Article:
How often do you say thank you
Please thank you please
A reader from Switzerland would like to know what the word “please” is all about when you say “thank you”. What are you asking for? And why actually? You were asked for something yourself. Is it just an echo of the requester's “please” or is there more to it?
"Can you please pass the mustard over to me!"
It goes without saying that you wrap a request with the word “please”. And it goes without saying that the word “thank you” is there to express gratitude. But why does the person who was first prayed and then thanked for his part reply with “please”, alternatively stretched to “please very much” or “please beautiful”?
The “please” is the abbreviation of “I ask you” or “I ask you”, followed by an (imaginary) phrase such as “don't make a fuss about it” or “don't attach any importance to my favor”.
That is why some people say a little longer: "I ask you, that was a matter of course!" Or "I ask you, that is not worth mentioning!" The politely thanked person responds by asking not to thank them.
Something so perfectly polite and chivalrous was probably not invented in Germany. There is some evidence that we have adopted this formula from the masters of elegant form, the French. In French, too, thanks can be returned with a request: "Merci!" - "Je vous en prie!" And here, too, the meaning is: "Please do not thank me."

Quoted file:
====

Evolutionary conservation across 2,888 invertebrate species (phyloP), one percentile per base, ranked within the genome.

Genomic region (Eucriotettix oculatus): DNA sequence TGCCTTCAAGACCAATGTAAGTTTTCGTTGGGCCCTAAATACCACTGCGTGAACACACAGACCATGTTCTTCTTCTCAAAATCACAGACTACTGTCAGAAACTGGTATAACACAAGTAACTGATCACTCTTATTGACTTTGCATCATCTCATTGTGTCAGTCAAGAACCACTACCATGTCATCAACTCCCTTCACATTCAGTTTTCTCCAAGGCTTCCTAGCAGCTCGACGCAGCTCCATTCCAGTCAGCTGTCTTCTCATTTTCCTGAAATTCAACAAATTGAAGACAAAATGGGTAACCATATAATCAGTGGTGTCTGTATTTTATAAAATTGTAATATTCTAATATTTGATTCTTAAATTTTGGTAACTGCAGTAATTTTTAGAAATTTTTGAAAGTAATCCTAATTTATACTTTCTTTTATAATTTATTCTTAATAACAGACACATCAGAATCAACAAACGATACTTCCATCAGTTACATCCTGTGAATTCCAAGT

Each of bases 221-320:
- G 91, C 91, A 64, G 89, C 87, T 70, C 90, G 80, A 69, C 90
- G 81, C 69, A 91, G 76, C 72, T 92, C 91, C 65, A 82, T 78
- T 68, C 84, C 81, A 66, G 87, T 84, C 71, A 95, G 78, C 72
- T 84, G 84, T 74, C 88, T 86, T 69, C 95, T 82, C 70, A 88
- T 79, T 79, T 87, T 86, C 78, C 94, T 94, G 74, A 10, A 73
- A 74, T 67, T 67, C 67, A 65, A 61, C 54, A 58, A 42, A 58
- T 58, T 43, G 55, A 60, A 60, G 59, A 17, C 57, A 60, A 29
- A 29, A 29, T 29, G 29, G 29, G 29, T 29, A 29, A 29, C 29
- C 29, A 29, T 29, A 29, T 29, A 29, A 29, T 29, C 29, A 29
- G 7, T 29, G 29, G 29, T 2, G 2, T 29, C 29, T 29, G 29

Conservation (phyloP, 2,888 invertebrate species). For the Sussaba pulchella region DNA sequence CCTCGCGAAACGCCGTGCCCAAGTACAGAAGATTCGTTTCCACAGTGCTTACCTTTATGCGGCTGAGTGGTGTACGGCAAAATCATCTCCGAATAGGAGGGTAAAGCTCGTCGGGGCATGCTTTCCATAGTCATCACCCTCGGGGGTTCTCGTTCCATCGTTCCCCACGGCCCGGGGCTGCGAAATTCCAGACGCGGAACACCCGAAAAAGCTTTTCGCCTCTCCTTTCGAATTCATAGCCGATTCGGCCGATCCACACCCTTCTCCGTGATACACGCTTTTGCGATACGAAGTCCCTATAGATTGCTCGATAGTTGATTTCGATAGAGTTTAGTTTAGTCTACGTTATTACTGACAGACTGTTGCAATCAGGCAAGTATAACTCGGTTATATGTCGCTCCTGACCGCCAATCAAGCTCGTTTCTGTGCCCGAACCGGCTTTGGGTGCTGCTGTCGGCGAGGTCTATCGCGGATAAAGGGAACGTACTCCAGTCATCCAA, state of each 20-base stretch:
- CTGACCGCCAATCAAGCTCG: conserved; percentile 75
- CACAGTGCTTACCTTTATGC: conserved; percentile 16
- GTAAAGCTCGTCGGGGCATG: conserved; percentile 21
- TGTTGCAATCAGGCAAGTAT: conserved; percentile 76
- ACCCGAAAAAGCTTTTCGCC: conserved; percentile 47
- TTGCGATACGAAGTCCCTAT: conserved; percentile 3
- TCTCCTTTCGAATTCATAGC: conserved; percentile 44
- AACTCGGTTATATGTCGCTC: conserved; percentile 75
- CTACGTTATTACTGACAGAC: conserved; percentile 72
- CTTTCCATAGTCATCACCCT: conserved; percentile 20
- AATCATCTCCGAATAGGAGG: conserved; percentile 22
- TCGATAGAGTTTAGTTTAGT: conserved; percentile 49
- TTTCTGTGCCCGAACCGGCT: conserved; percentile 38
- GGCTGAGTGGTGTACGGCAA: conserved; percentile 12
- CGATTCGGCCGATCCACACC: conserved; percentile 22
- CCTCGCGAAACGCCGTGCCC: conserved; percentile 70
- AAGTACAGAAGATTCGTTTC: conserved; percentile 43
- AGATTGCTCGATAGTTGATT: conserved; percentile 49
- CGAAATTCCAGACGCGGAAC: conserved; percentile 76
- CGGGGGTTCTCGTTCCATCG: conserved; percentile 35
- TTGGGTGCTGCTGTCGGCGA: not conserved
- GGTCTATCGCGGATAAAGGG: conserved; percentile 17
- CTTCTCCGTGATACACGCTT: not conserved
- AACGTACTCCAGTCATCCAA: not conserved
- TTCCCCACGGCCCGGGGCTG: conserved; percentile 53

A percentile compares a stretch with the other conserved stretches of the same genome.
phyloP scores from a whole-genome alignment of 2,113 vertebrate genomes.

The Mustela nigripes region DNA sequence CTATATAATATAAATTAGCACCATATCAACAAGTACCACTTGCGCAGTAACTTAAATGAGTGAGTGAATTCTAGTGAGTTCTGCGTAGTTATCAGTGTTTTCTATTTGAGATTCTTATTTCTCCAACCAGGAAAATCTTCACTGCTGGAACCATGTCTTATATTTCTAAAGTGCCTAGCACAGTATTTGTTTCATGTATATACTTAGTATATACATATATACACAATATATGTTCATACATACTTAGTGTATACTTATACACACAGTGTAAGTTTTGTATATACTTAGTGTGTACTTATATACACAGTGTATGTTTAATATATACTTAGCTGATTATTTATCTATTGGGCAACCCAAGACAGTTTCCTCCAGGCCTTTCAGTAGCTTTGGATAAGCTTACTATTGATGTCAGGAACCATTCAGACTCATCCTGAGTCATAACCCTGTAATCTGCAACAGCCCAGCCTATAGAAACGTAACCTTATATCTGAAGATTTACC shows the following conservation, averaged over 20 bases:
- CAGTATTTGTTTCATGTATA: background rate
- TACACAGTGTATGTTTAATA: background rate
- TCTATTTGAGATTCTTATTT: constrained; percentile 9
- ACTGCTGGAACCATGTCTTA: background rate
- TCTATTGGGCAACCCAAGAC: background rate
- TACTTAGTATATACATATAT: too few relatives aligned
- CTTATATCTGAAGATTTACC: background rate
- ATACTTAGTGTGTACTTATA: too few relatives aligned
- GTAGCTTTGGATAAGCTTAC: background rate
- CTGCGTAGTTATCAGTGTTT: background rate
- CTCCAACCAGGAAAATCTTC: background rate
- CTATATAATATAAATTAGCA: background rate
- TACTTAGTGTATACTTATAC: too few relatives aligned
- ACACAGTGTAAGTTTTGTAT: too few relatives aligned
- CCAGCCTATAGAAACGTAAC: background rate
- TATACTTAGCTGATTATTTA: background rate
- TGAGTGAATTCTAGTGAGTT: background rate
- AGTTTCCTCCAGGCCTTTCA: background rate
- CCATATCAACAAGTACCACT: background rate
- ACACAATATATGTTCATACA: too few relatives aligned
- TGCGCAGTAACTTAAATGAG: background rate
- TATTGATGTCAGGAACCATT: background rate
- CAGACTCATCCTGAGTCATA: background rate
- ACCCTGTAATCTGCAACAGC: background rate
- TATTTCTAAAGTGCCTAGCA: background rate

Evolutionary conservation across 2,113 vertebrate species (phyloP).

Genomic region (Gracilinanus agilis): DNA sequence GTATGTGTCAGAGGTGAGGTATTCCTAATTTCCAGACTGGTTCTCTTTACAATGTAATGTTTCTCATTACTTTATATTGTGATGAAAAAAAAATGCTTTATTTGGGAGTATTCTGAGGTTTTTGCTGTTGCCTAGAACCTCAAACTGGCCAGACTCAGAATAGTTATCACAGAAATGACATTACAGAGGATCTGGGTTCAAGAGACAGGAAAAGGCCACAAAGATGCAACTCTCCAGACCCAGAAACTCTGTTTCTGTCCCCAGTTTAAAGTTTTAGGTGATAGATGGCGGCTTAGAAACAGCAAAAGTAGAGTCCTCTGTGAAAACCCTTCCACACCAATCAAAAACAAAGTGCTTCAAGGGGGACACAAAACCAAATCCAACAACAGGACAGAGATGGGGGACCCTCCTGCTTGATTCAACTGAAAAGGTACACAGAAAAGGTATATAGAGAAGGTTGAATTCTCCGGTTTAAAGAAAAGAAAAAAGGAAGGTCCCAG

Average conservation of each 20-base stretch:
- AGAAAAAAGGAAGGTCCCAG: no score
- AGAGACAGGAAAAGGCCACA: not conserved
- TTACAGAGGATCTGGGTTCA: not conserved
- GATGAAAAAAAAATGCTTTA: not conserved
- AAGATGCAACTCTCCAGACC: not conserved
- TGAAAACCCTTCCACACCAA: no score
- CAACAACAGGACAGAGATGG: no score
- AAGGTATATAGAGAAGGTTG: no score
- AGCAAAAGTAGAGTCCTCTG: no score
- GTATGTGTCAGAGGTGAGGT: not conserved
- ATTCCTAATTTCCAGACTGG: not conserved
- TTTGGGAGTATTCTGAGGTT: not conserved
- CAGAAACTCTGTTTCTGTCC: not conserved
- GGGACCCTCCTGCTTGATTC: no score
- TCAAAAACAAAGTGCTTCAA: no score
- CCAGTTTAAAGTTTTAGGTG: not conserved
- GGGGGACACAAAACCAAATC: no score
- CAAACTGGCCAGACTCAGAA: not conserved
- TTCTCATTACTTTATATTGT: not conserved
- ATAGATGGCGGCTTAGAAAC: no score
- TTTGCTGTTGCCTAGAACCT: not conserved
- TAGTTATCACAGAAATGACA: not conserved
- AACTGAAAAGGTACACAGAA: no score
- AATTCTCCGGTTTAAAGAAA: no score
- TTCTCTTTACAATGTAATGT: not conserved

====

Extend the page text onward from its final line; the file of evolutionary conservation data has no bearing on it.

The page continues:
The fact that fewer and fewer people are aware of this may be the reason why “please” is increasingly falling out of fashion. In the service sector, another word has long since overtaken it, namely the little word "like".
Apparently more people can do something with “like” or “like” than with “please”. Who can still imagine today that one would once have become so modest and ask not to be thanked? Today every service employee is self-confident enough to accept thanks for their services. In the style of American over-cheating, it is jovially pointed out that one "liked" to do it. The old formula “please -> thank you -> please” has now become “please -> thank you -> gladly”.
Curiously enough, "gladly" sometimes appears in places where it is rather inappropriate. You can find some examples in the story “Always happy again”.
Thank you very much for your interest, and if you are too modest to accept this thank you please say please.
More on language and courtesy:
Onion fish: the imperfect tense of politeness
Onion fish: Excuse me, or I'll do it myself
Onion fish: Always happy
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